Why insider traders are hard to catch

UC DAVIS (US) —Insiders have little to fear when they reap big profits from increased trading of a faltering company’s stock, because trading often takes place months before public disclosure.

A new study, posted by the Social Science Research Network, finds that the aggregate return to insiders—the sum of losses avoided by selling and gains from buying stock—neared $2 billion over an eight-year period.

Researchers tracked insider stock transactions that occurred during or near 1,718 first-time disclosures of debt covenant violations by U.S. public companies between 2000 and 2007.

The waiver of a debt covenant is an important step taken by a lender to resolve a company’s debt problems and help bring the company back to financial health. Companies are required to disclose violations of debt covenants and the negotiated outcomes with lenders to the Securities and Exchange Commission. The disclosures are public.

A waiver of a covenant not only gives the company a better chance to succeed but may also be preferred by the lender not wanting to initiate costly bankruptcy proceedings.

Insider selling increased as stock prices dropped just before disclosures of debt covenant violations, partly because of uncertainty that the company could go bankrupt. The stock sell-offs were followed by increased insider buying following the disclosures, as stock prices recovered in response to the company’s turnaround.

The researchers also examined whether insiders simply mimic the swings in stock price or actually place their trades ahead of the market using their perceived “insight” based on nonpublic information.

Statistical analysis shows that insiders sell one to two months ahead of the market decline that precedes the disclosure, and buy one to two months ahead of the market recovery.

The authors considered other reasons for spikes in insider trading such as earnings reports and other filings, but found no other simple explanation for buying and selling that could account for roughly $1.97 billion in profits over the eight-year study period. The study ended before the stock market crash in 2008.

“We find strong circumstantial evidence of what some may view as illegal insider trading that cannot be attributed to other factors,” says Paul Griffin, professor of management at the University of California, Davis.

“But the trouble with this type of insider trading is that the risk of liability or prosecution for the insider is low because the trading typically takes place weeks or months before the public disclosure.”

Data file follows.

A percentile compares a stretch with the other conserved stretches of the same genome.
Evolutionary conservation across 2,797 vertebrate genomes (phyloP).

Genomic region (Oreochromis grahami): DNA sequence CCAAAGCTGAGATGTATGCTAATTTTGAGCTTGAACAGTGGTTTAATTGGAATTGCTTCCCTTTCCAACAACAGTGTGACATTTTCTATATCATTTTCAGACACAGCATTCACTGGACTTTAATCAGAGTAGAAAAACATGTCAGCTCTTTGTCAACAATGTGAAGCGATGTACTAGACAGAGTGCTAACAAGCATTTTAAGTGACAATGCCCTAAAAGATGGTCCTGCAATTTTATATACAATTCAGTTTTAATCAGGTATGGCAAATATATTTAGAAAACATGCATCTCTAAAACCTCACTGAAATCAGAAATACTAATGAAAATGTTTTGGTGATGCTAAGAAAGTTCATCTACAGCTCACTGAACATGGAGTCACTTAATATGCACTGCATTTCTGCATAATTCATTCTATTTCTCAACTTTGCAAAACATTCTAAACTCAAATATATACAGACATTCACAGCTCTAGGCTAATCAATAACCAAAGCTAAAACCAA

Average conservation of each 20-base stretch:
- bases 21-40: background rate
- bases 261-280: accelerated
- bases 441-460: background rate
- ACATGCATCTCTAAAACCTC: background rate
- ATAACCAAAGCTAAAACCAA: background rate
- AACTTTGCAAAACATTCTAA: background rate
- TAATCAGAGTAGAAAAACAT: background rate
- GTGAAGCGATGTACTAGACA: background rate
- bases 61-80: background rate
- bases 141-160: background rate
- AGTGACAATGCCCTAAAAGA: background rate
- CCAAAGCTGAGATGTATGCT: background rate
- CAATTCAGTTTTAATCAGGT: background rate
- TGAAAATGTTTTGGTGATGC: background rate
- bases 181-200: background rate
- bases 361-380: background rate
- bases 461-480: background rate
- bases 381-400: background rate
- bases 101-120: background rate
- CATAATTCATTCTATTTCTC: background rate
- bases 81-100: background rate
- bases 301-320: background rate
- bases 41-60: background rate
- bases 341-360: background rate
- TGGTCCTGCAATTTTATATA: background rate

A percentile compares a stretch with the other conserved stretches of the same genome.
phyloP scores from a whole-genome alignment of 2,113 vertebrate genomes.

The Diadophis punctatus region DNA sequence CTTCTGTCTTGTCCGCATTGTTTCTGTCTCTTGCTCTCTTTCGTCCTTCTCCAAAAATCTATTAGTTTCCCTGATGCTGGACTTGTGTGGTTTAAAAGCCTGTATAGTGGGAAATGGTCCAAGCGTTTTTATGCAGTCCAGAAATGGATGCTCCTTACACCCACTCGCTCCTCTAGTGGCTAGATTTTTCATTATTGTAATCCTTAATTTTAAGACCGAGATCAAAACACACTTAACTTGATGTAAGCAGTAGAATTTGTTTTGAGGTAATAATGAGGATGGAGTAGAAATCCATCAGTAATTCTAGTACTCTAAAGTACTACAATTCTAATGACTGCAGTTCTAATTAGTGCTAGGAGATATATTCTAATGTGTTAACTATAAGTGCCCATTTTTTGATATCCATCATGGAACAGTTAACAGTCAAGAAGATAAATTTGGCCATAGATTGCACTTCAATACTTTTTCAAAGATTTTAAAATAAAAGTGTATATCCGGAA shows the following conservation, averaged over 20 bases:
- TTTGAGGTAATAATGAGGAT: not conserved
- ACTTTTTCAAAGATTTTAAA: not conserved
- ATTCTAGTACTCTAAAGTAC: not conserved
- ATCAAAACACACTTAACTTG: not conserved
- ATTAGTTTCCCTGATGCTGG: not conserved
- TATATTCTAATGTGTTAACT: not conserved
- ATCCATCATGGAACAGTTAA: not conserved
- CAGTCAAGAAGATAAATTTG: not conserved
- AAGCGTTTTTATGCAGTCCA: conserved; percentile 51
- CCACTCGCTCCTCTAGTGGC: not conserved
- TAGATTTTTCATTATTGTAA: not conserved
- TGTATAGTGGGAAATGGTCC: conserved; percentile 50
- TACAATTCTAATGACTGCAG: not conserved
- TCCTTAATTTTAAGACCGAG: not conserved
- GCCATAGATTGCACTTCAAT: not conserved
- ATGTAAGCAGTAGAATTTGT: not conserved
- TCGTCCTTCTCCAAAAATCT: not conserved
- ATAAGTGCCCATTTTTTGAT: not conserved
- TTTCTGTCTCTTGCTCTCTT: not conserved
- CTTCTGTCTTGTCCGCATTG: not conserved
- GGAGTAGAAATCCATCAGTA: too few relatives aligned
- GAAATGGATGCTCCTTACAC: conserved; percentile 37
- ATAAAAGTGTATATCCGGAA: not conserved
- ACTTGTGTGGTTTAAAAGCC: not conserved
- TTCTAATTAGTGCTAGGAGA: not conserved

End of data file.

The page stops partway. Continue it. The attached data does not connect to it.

“This makes it extremely difficult to establish a ‘smoking gun’ or nexus between the trade and the unfair profits from the trade, to use legal language.”

A requirement introduced in 2003, under which insiders must report their trades to the SEC within two days of the transaction date, seems to have lowered insiders’ propensity to trade ahead of the market, the study shows. That is good news for regulators and the average investor.

Insider trading reports filed with the SEC are of high interest to analysts and investors as a potential source of new information about a company. Some insiders’ trades might reveal new details about the company’s prospects—and uncover patterns of excess returns by insiders.

“We are not the only ones to showcase this unusual activity,” Griffin says. “The SEC in the last few years has brought several actions of insider trading in stock and debt by members of creditors’ committees who allegedly have breached confidentiality agreements, and similar trading behavior has been shown in academic research on institutional investors.”

It’s hoped that pointing out suspicious and highly profitable insider trading near the time of a debt covenant waiver event, will attract the attention of regulators and prosecutors who can bring criminal charges against accused traders.

“We may have a long wait, however,” says study co-author David Lont of the University of Otago in New Zealand.

“U.S. regulators and prosecutors currently have a raft of complex cases on their hands involving nonpublic information acquired by giant hedge funds through expert networks.”

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